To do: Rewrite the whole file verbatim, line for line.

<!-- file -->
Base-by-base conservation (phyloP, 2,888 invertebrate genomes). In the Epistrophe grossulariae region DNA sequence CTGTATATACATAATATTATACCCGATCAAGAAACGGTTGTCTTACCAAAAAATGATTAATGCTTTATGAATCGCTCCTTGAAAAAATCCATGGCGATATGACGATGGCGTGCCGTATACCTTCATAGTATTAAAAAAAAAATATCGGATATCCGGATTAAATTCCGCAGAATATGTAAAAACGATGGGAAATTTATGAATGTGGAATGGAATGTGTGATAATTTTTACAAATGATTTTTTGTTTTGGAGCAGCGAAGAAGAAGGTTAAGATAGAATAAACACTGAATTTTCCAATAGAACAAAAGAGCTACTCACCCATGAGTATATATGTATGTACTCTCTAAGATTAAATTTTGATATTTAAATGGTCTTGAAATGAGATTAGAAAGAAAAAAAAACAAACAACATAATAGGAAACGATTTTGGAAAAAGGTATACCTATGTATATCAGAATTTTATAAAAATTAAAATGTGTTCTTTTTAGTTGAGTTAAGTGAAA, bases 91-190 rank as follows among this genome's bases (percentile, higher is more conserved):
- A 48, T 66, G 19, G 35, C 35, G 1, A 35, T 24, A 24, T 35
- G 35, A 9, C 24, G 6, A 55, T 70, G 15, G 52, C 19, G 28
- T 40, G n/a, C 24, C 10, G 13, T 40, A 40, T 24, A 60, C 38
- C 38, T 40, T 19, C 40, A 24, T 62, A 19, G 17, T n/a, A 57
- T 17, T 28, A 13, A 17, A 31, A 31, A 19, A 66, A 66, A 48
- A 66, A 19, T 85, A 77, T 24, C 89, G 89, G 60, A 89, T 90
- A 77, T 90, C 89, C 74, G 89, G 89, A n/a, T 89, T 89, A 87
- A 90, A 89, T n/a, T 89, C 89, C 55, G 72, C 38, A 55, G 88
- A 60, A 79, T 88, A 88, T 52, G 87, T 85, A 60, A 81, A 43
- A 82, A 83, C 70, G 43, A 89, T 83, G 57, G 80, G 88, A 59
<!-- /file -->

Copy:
Base-by-base conservation (phyloP, 2,888 invertebrate genomes). In the Epistrophe grossulariae region DNA sequence CTGTATATACATAATATTATACCCGATCAAGAAACGGTTGTCTTACCAAAAAATGATTAATGCTTTATGAATCGCTCCTTGAAAAAATCCATGGCGATATGACGATGGCGTGCCGTATACCTTCATAGTATTAAAAAAAAAATATCGGATATCCGGATTAAATTCCGCAGAATATGTAAAAACGATGGGAAATTTATGAATGTGGAATGGAATGTGTGATAATTTTTACAAATGATTTTTTGTTTTGGAGCAGCGAAGAAGAAGGTTAAGATAGAATAAACACTGAATTTTCCAATAGAACAAAAGAGCTACTCACCCATGAGTATATATGTATGTACTCTCTAAGATTAAATTTTGATATTTAAATGGTCTTGAAATGAGATTAGAAAGAAAAAAAAACAAACAACATAATAGGAAACGATTTTGGAAAAAGGTATACCTATGTATATCAGAATTTTATAAAAATTAAAATGTGTTCTTTTTAGTTGAGTTAAGTGAAA, bases 91-190 rank as follows among this genome's bases (percentile, higher is more conserved):
- A 48, T 66, G 19, G 35, C 35, G 1, A 35, T 24, A 24, T 35
- G 35, A 9, C 24, G 6, A 55, T 70, G 15, G 52, C 19, G 28
- T 40, G n/a, C 24, C 10, G 13, T 40, A 40, T 24, A 60, C 38
- C 38, T 40, T 19, C 40, A 24, T 62, A 19, G 17, T n/a, A 57
- T 17, T 28, A 13, A 17, A 31, A 31, A 19, A 66, A 66, A 48
- A 66, A 19, T 85, A 77, T 24, C 89, G 89, G 60, A 89, T 90
- A 77, T 90, C 89, C 74, G 89, G 89, A n/a, T 89, T 89, A 87
- A 90, A 89, T n/a, T 89, C 89, C 55, G 72, C 38, A 55, G 88
- A 60, A 79, T 88, A 88, T 52, G 87, T 85, A 60, A 81, A 43
- A 82, A 83, C 70, G 43, A 89, T 83, G 57, G 80, G 88, A 59